When I bought my donut pan months ago to make these, I promised myself donuts wouldn’t become an addiction. I swore I’d only make them every so often, on special occasions, or if I was having a bad day. To avoid the temptation, I put the pan in the very back of my cabinet. And well, it worked. It wasn’t until I was cleaning the other morning that I remembered I even had the pan. I looked up a fall inspired recipe, and found this recipe for maple frosted donuts.
Here’s the thing – these donuts are
amazing highly addictive. I can’t stop eating them. If you don’t want to become a full-fledged donut addict, I highly suggest not making these. Don’t say you weren’t warned.
- 1/4 cup unsalted butter
- 1/2 cup pure maple syrup
- 1 cup sifted confectioners’ sugar
- 1/2 teaspoon maple extract (optional)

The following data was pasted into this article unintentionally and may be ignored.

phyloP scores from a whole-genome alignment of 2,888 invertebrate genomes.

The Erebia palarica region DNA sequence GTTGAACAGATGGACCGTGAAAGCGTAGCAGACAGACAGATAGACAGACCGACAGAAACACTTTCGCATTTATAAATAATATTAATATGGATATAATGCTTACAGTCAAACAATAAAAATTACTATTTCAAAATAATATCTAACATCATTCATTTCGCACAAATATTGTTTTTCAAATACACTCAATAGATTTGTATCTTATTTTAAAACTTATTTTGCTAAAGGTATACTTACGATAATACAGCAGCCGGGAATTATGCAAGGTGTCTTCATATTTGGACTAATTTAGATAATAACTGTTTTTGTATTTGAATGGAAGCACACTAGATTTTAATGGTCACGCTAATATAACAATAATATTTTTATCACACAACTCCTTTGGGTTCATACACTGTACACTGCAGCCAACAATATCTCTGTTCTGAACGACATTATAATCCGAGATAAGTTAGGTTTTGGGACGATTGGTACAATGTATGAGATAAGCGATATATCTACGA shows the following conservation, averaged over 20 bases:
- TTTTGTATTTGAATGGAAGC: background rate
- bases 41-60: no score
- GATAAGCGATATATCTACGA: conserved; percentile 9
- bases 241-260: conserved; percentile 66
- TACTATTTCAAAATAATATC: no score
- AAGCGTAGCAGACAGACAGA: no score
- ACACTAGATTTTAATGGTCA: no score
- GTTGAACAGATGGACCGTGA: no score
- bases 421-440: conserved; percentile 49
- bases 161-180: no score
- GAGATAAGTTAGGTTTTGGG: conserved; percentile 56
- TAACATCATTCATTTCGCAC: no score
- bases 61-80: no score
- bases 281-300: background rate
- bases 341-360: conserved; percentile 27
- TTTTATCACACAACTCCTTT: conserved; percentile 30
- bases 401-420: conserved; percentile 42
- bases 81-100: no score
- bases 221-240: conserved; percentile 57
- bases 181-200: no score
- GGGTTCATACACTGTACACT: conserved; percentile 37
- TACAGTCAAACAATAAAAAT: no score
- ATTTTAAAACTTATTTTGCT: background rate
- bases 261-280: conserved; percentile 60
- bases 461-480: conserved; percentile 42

- 1 cup all-purpose flour
- 1 teaspoon baking powder
- 1/4 teaspoon baking soda
- 1 teaspoon ground cinnamon
- 1/2 teaspoon ground nutmeg
- 1/4 teaspoon ground cloves
- 1/4 teaspoon salt
- 1 large egg
- 1/3 cup light brown sugar
- 1/4 cup milk
- 1/4 cup yogurt
- 2 tablespoons unsalted butter, melted
- 1 and 1/2 teaspoons vanilla extract
Make the glaze first. Melt butter and maple syrup together in a saucepan over low heat. Once melted, remove from heat and sift in confectioner’s sugar. Whisk until well combined. If you desire a stronger maple flavor, add maple extract.
Preheat oven to 350 degrees F. In a bowl, combine flour, baking powder, baking soda, cinnamon, nutmeg, cloves and salt. In a separate bowl, whisk together eggs, brown sugar, milk and yogurt until well combined. Add in milk and yogurt, and mix completely. Add dry ingredients to wet ingredients, and combined until just mixed. Batter will be thick, do not over mix.
Pour batter into a piping bag (or ziplock bag with the corner cut out) and fill donut molds 2/3 of the way full. Slam against counter a few times to get it evenly spread, and then make for 9-10 minutes.
Remove from oven and let sit for a few moments before transferring them to the cooling rack. Allow to completely cool before dipping them into the maple glaze. Donuts stay fresh for two days, or freeze for up to two months.